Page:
Denny Mack

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Dennis Joseph Mack
born Dennis Joseph McGee

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Biographical Information[edit]

Denny Mack was a first baseman and shortstop in the National Association, National League, and American Association. He played in all three leagues in their initial seasons, and managed the 1882 Louisville Eclipse to a 42-38 record in their initial year. He was also an umpire.

His best year with the bat was 1872, when he hit .288 and led the National Association in walks while playing for the Philadelphia Athletics.

He also pitched 13 innings, and while he is listed as giving up only 5 earned runs, he is credited with 25 unearned runs.

He was the first major league player from Villanova University, attending there from 1867 to 1870. As a 20-year-old in 1871, he played in the same infield for the Rockford Forest Citys as 19-year-old Cap Anson. In 1872, he and Anson both moved over to the Philadelphia Athletics.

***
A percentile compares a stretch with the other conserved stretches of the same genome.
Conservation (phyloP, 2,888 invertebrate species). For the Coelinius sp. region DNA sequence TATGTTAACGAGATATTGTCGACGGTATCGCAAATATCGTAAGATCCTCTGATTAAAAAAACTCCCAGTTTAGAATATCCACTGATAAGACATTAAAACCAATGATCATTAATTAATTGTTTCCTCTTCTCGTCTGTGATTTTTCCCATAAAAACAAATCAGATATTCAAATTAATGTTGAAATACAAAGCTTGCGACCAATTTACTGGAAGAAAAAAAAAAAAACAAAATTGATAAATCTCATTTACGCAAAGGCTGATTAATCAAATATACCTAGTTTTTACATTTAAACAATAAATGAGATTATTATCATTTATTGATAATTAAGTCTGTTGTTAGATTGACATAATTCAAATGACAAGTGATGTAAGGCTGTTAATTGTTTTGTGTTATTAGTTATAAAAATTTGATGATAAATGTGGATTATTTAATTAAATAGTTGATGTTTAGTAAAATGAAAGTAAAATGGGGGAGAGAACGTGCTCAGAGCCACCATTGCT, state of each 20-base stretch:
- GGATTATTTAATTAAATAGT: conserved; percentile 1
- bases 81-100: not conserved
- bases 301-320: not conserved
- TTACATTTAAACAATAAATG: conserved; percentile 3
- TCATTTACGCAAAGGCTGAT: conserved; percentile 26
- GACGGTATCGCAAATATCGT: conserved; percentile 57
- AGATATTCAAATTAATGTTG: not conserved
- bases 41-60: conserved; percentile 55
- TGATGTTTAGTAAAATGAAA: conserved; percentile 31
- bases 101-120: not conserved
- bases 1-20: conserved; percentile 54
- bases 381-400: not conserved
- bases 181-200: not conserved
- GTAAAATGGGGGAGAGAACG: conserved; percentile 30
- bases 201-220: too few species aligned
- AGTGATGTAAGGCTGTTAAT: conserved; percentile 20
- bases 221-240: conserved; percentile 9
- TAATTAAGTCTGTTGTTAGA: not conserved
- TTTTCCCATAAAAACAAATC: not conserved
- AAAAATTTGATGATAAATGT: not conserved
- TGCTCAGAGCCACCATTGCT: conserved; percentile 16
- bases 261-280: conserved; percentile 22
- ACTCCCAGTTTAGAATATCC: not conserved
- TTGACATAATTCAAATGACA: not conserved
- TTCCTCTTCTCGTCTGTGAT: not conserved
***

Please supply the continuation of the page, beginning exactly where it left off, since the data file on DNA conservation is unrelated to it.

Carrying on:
In 1885, he managed the Lancaster Lancasters for part of the season.

He was supposedly involved in a conspiracy to throw a game in 1874, one that got John Radcliff expelled from the team. ( However, Mack continued to play and manage for years after that, and Radcliff played in 1875.

A newspaper archive shows Mack as playing for an Indianapolis team in March 1876, perhaps a barnstorming team. Against a Dallas team, Mack and The Only Nolan pulled off a trick where Mack at shortstop scooped up a hit ball along with a dirt clod and threw the dirt to Nolan, while pocketing the ball. Then, when the runner on second was moving to third, Mack tagged him out. ( Since the newspaper article is dated 1886, one probably has to take the memory of the writer with a grain of salt.

He worked a number of games as an umpire beginning in the National Association in 1873. In 1875, he worked 23 games, making him one of the busiest arbiters in the circuit. He then worked 6 games in the American Association in 1886.

He died in 1888, around the age of 37 as a result of injuries he suffered after falling at his home.

Related Sites[edit]

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